Does everything seem extraordinarily noisy? Maybe a migraine is setting in.
The link between migraines and the auditory system has often been overlooked. But new research at Missouri State University is making a big splash.
Dr. Wafaa Kaf, audiology teacher, collaborates with Dr. Paul Durhameminent professor of biology and director of Center for Biomedical and Life Sciencesto learn more about the link between migraines and hearing loss.
Thanks to funding from the provostship, the multidisciplinary team acquired sophisticated equipment to complete the research on laboratory animals.
“We record responses to sound from the auditory nerve and auditory structures in their brains while the animals are under anesthesia,” Kaf said. “They showed hearing loss due to sleep deprivation, which means they could have acute hearing loss.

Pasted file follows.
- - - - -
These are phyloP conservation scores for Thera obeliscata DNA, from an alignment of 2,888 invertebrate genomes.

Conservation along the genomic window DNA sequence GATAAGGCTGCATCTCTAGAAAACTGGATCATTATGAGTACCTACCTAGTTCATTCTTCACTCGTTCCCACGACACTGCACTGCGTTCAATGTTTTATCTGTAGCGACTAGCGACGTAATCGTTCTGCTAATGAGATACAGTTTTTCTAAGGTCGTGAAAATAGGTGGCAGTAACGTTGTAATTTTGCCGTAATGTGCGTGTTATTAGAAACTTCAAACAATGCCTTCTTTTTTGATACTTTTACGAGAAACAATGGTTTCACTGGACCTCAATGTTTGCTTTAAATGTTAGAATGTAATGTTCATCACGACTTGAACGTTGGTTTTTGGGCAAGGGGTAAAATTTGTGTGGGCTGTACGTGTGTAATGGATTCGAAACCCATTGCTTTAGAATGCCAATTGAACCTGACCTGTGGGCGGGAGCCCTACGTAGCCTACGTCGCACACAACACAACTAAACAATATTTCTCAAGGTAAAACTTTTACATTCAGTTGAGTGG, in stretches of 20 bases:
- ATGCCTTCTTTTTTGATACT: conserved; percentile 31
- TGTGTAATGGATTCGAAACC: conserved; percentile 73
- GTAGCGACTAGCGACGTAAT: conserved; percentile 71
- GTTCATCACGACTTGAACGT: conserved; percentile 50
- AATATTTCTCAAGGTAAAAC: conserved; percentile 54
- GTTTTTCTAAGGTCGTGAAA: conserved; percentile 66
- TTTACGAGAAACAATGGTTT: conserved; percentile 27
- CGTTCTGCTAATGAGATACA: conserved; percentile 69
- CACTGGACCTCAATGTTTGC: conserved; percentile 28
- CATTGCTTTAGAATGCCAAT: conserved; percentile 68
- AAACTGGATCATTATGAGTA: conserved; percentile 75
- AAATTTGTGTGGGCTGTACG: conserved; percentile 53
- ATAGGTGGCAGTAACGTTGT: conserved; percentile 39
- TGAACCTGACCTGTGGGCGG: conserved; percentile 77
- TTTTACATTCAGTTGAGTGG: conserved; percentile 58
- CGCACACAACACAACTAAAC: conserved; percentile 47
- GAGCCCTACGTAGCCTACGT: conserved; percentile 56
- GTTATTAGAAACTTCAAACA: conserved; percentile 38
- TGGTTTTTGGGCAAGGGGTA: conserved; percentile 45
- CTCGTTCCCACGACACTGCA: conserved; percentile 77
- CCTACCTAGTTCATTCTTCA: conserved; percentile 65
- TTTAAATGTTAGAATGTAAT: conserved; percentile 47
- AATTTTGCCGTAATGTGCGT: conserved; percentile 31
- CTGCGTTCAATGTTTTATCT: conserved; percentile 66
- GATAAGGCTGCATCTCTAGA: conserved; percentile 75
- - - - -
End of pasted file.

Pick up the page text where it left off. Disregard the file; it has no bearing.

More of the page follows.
“With the advancement of procedures for chronic migraine, hearing deteriorates further.”
From this study, Kaf and Durham hope to provide the data needed to develop therapies.
Check out a recent interview with Durham
Migraines researched for study
Kayleigh Putnam and Marli Sims, third-year audiology students, are recruiting participants for a parallel research project with the help of Clinvest, a research organization.
Students will assess hearing during an initial visit with participants, when they are migraine free.
Then, when a migraine episode occurs, participants go to the clinic for a second test.
“We monitor changes in their hearing and inner ear condition,” Putnam said. “We’re also looking to see if they’re sensitive to sounds.”
To volunteer for the MSU Migraine Study, contact Clinvest at 417-883-7889. Participants will receive a $100 Amazon gift card.
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